ECW Series: “Fight Like the Devil: The First Day at Gettysburg, July 1, 1863” by Chris Mackowski, Daniel T. Davis, and Kristopher D. White

“You will have to fight like the devil to hold your own. . . .”
— Maj. Gen. John Buford

Layout 1Fight Like the Devil: The First Day at Gettysburg, July 1, 1863
by Chris Mackowski, Kristopher D. White, and Daniel T. Davis

Savas Beatie, Spring 2015
192 pp.; 212 images, 9 maps
ISBN: 978-1-61121-227-3
click here to order

*     *     *

About the Book: Do not bring on a general engagement, Confederate General Robert E. Lee warned his commanders. The Army of Northern Virginia, slicing its way through south-central Pennsylvania, was too spread out, too vulnerable, for a full-scale engagement with its old nemesis, the Army of the Potomac. Too much was riding on this latest Confederate invasion of the North. Too much was at stake.

As Confederate forces groped their way through the mountain passes, a chance encounter with Federal cavalry on the outskirts of a small Pennsylvania crossroads town triggered a series of events that quickly escalated beyond Lee’s—or anyone’s—control. Waves of soldiers materialized on both sides in a constantly shifting jigsaw of combat. “You will have to fight like the devil . . .” one Union cavalryman predicted.

The costliest battle in the history of the North American continent had begun.

July 1, 1863 remains the most overlooked phase of the battle of Gettysburg, yet it set the stage for all the fateful events that followed.

Bringing decades of familiarity to the discussion—Gettysburg is the battlefield both men grew up with—historians Chris Mackowski, Kristopher D. White and Daniel T. Davis, in their always-engaging style, recount the action of that first day of battle and explore the profound implications.

*     *     *

Fight Like the Devil also includes:

  • A foreword by Mark H. Dunkelman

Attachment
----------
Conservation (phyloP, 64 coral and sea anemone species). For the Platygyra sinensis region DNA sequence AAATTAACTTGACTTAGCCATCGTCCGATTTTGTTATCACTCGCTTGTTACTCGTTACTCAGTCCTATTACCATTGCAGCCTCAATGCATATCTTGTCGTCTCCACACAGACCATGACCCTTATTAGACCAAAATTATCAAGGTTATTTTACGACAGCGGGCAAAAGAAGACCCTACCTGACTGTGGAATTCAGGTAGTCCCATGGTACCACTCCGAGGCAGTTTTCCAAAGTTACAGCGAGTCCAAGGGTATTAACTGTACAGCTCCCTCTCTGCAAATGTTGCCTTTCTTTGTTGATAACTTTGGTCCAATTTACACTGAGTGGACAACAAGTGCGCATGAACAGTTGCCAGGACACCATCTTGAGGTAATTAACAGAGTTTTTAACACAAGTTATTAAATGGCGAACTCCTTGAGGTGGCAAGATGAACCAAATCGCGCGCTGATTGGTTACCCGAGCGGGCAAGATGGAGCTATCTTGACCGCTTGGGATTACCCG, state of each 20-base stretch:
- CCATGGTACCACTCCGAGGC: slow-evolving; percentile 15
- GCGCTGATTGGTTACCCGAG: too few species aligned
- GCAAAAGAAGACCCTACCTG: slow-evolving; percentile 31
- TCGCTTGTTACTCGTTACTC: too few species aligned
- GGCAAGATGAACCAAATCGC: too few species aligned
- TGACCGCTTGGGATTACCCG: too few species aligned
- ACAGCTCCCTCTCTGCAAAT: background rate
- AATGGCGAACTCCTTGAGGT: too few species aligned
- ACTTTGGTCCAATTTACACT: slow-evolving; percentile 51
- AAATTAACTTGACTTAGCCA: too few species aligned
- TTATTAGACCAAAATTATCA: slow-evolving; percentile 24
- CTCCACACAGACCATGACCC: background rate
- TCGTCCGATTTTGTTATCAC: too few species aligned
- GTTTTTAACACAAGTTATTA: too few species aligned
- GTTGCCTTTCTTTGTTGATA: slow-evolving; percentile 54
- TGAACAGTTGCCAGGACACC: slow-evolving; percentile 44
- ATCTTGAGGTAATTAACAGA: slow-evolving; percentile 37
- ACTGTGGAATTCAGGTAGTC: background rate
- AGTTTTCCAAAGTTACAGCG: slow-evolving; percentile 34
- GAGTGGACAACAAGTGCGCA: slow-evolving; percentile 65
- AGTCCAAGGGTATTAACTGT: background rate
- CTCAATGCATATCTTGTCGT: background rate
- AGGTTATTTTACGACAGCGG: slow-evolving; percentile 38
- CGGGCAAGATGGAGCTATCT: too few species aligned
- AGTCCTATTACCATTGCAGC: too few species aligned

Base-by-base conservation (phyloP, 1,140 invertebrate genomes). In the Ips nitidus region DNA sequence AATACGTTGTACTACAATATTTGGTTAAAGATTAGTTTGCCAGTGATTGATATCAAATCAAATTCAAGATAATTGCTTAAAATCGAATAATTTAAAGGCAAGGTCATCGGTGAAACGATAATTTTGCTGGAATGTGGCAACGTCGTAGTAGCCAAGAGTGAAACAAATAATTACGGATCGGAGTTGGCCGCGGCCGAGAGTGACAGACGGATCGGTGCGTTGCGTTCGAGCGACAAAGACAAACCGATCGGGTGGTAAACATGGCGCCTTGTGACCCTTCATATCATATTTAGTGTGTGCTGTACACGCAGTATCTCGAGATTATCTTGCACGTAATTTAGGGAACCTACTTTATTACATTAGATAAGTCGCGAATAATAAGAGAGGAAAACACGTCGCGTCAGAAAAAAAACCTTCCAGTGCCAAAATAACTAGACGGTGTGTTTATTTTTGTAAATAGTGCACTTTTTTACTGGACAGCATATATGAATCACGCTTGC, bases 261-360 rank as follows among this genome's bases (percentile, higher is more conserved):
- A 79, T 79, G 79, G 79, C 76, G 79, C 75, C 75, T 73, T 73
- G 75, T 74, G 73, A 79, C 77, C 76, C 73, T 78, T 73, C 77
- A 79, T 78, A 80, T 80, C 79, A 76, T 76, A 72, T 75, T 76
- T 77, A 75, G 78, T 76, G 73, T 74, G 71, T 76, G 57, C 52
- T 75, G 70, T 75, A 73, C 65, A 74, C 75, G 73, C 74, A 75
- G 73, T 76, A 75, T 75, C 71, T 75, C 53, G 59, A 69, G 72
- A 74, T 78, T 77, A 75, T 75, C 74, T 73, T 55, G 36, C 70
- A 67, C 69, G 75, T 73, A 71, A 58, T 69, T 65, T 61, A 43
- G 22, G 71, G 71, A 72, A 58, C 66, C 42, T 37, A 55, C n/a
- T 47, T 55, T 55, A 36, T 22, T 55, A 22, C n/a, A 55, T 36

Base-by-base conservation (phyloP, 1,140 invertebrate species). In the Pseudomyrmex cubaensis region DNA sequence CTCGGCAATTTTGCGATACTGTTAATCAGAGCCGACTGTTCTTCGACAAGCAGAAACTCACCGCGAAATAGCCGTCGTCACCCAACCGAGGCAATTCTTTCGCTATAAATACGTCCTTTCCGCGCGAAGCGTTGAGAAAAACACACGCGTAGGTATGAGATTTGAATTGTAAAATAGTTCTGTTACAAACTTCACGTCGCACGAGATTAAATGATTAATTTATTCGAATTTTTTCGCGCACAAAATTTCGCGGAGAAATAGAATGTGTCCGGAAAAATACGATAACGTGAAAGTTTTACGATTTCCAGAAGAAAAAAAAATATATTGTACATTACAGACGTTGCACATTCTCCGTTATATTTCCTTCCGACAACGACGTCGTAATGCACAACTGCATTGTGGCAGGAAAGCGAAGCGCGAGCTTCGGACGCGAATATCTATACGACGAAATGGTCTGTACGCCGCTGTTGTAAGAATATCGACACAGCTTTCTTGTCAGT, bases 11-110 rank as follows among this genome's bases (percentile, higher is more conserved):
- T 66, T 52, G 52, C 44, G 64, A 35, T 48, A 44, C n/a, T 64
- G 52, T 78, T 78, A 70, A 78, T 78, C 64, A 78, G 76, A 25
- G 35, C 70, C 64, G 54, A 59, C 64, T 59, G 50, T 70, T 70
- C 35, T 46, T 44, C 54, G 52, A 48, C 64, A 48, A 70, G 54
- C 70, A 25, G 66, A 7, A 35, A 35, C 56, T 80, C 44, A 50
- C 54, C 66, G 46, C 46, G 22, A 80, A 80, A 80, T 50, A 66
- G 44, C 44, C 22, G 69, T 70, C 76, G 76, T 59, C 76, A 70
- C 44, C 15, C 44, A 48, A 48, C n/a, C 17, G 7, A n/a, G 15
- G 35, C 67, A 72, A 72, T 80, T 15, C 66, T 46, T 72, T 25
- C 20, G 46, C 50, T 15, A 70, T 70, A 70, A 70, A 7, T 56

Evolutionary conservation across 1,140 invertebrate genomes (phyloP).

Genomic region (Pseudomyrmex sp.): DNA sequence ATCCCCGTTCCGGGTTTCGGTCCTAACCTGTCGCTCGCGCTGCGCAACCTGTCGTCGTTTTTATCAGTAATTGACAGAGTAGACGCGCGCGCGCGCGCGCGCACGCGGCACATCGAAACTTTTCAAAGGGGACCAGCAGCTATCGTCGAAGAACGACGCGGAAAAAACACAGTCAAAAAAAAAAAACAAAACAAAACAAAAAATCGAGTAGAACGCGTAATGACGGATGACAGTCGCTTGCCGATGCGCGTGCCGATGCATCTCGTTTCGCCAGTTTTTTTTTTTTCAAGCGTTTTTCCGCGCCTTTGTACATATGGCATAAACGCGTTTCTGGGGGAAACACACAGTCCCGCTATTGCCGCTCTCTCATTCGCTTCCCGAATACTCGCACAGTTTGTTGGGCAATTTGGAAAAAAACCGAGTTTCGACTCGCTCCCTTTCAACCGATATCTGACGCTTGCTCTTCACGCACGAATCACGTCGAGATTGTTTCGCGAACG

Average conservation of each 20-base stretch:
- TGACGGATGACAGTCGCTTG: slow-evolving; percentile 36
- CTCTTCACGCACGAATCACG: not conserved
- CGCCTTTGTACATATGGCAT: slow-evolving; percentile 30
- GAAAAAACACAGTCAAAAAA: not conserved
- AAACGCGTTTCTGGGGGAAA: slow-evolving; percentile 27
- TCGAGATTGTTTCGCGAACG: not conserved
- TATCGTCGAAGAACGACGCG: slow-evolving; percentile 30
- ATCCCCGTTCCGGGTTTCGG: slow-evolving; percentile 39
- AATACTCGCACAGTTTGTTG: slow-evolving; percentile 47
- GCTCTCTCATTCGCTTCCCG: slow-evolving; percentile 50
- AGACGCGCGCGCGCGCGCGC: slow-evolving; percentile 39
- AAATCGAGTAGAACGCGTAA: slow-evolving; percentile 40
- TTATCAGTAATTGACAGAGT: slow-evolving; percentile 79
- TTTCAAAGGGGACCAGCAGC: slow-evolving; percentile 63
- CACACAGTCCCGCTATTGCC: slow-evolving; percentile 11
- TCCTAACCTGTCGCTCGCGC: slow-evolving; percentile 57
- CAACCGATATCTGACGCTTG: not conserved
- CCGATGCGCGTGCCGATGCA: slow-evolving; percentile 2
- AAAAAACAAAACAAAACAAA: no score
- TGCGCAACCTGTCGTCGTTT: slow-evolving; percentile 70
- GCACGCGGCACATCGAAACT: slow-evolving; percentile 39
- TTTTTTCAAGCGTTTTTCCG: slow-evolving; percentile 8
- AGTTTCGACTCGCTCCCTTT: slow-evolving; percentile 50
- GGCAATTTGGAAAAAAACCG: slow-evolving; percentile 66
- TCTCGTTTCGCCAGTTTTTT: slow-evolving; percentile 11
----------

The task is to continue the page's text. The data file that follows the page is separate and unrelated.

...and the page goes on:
• Appendix A: “Where Was Jeb Stuart?” by Eric J. Wittenberg
  • Appendix B: “Shoes or No Shoes?” by Matt Atkinson
  • Appendix C: “The Most Second-Guessed Decision of the War” by Chris Mackowski and Kristopher D. White
  • Appendix D: “Reynolds Reconsidered” by Kristopher D. White
  • Appendix E: “The Harvest of Death” by John F. Cummings III
  • Appendix F: “Amos Humiston and the Children of the Battlefield” by Meg Thompson
  • Appendix G: “Pipe Creek” by Ryan Quint
  • Appendix H: “The Peace Light Memorial” by Dan Welch
  • Order of Battle
  • Suggested Reading

*     *     *

Read More About the Book:

Emerging Civil War Correspondent Pat Tintle previewed the book on April 24, 2015: “ECW Series is Ready to ‘Fight Like the Devil’

*     *     *

About the Authors: Chris Mackowski and Kristopher D. White are cofounders of Emerging Civil War and Daniel T. Davis is chief historian. Between them, they have authored more than a dozen books and have penned articles for Civil War Times, America’s Civil War, Hallowed Ground and Blue & Gray. Chris is a writing professor at St. Bonaventure University in Allegany, NY, and historian-in-residence at Stevenson Ridge, a historic property on the Spotsylvania battlefield. Kris is a historian for the Penn-Trafford Recreation Board and a continuing education instructor for the Community College of Allegheny County near Pittsburgh; he is also a former Licensed Battlefield Guide. Daniel is a graduate of Longwood University with a B.A. in public history and has worked as a historian at Appomattox Court House National Historic Site. All have worked as historians at Fredericksburg and Spotsylvania National Military Park.

One Response to ECW Series: “Fight Like the Devil: The First Day at Gettysburg, July 1, 1863” by Chris Mackowski, Daniel T. Davis, and Kristopher D. White

  1. Pingback: “Telling History” vs “Making Art”: Richard Ewell on July 1 | Emerging Civil War

Leave a Reply

Fill in your details below or click an icon to log in:

WordPress.com Logo

You are commenting using your WordPress.com account. Log Out / Change )

Twitter picture

You are commenting using your Twitter account. Log Out / Change )

Facebook photo

You are commenting using your Facebook account. Log Out / Change )

Google+ photo

You are commenting using your Google+ account. Log Out / Change )

Connecting to %s